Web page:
The Indian Trail Improvement District Board of Supervisors heard a report on Wednesday, May 14 from Kim DeLaney with the Treasure Coast Regional Planning Council (TCRPC) on the results of a recent mobility planning workshop that was held with Acreage residents.
ITID has contracted with the TCRPC to advise the district on improving vehicular, pedestrian and other modes of travel to address increasing pressure on Acreage-area roadways and paths.
DeLaney said that a three-hour community workshop held on April 30 via Zoom and Facebook Live had active resident participation.
“These plans are always in pencil,” she said. “We are still early in the process, but we are closing in on core issues that Indian Trail wants to see.”
DeLaney said that the district has lots of vehicles, but also pedestrians, as well as those riding golf carts, bikes and horses.
“One of the key points was this district has a younger demographic,” she said, explaining that traffic speeds are so fast that school crossings must be overpopulated by crossing guards so kids can get across roads safely.
DeLaney noted that arterial, connector and local roads have been affected primarily by outside influences, particularly the City of Westlake, which is located roughly in the middle of ITID’s service area.
“Westlake is bringing significant change in land use patterns,” she said, adding that surrounding communities, both existing and planned, will have profound effects on ITID roads.
Leading the issues that DeLaney drew from the workshop was to control cut-through traffic and speeding on local roads owned and maintained by ITID.
The second-most important issue was how to reduce the impact of county roads on the lifestyle of area residents. County roads include Coconut Blvd. with a future expansion planned for five lanes, as well as the expansion of Orange Blvd. and 60th Street North along the M Canal.
“Some things you have more control than others,” DeLaney said. “The county has control over laneage, but appearance is part of what ITID can do.”
She added that Persimmon Blvd. is a district road, but the Palm Beach Transportation Planning Agency has identified it as a connecting road.
DeLaney said efforts are being made to move pedestrian, equestrian and multimodal pathways off the roads, possibly separated by bioswales and/or fences to improve safety.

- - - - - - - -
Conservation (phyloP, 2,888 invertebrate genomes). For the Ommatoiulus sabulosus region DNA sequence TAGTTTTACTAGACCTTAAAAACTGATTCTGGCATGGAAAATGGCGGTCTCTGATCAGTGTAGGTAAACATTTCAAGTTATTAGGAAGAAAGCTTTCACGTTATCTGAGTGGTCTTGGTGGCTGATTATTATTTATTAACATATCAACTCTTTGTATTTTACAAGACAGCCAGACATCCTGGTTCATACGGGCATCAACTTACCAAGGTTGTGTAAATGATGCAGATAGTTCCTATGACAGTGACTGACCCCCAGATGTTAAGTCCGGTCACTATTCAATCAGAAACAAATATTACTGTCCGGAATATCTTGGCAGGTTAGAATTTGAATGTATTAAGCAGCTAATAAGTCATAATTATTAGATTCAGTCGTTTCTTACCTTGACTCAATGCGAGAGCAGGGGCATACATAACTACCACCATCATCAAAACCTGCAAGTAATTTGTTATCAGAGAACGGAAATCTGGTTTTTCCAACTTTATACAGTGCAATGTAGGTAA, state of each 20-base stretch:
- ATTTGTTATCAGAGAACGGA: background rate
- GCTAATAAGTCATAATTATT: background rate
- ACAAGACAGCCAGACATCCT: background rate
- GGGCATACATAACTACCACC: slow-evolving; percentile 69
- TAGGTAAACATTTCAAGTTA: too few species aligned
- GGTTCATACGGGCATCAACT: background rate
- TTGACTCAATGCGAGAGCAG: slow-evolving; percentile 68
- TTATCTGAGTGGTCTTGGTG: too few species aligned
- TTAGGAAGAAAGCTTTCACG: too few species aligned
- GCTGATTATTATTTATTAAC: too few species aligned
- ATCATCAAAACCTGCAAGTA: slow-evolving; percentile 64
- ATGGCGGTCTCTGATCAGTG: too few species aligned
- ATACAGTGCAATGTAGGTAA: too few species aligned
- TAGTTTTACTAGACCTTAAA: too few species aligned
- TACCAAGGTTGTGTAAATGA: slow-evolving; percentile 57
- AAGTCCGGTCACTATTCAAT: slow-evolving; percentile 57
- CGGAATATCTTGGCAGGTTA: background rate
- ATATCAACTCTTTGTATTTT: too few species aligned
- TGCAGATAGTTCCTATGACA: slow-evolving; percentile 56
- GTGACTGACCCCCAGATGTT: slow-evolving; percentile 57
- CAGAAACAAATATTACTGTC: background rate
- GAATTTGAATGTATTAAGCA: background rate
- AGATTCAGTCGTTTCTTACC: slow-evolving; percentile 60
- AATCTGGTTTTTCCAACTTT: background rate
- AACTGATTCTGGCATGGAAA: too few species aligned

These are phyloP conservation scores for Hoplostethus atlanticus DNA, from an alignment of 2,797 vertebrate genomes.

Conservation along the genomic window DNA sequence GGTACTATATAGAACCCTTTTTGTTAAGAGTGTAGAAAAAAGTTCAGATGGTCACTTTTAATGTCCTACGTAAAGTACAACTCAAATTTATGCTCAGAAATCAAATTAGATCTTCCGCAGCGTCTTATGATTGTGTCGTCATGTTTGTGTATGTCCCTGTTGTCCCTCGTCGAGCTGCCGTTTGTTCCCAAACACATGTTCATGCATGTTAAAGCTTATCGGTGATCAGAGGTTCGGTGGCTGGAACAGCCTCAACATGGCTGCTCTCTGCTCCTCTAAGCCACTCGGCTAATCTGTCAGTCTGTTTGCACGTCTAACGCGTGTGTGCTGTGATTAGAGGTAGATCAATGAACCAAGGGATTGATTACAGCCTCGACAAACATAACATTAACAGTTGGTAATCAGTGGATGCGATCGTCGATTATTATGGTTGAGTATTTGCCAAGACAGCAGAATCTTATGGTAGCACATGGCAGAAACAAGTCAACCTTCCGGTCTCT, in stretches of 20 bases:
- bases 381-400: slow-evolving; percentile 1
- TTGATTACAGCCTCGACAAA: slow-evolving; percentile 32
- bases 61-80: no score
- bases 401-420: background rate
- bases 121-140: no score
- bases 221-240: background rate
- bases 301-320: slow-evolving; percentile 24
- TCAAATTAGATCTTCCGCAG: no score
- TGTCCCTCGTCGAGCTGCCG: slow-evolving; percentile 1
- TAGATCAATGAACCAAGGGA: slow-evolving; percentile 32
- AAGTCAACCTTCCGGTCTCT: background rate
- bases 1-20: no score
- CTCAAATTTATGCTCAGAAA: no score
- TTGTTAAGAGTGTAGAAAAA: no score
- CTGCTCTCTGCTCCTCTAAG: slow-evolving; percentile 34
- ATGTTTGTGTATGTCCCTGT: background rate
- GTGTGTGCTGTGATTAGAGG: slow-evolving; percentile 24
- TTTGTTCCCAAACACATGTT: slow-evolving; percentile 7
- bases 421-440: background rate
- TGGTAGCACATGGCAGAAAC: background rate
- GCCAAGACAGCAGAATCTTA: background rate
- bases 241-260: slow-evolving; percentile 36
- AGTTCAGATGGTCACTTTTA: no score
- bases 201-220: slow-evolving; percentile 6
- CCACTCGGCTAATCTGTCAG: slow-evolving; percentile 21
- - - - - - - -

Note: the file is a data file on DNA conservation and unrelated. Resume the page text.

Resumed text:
She also noted that residents showed a desire to have more traffic calming, such as raised traffic tables, traffic islands and warning signs to slow down, but did not want speed bumps.
Fourth on the list was to improve safety for citizens. DeLaney explained that higher speeds increase fatalities. She suggested multimodal paths at least eight feet wide rather than sidewalks, adding that grant funding is available for such projects, as well as other safety improvements, such as raised pedestrian crossings and crossings that light up when pedestrians are present.
DeLaney urged the quick approval of a draft document on proposed road improvements to be turned over to the Transportation Planning Agency for consideration by the end of this month.
In other business, the board approved the engineering report for ITID’s R-3 Road Plan, which will improve roads around public buildings, schools and parks.
The approval was for the engineer’s report only and not for funding, which is anticipated to cost about $10 million to be funded through a bond issue.
Supervisor Tim Sayre made a motion to approve the report, which carried 5-0.
The board also approved a change order for completion of the Acreage Community Park expansion project, which was recently taken over by a new contractor.
James Orth with the engineering firm Craig A. Smith & Associates said that issues they found included sidewalks that were not ADA compliant, deficient asphalt and problems with the multipurpose field, including drainage and unsuitable base for sodding.
Supervisor Jennifer Hager made a motion to approve the change order, which carried 5-0.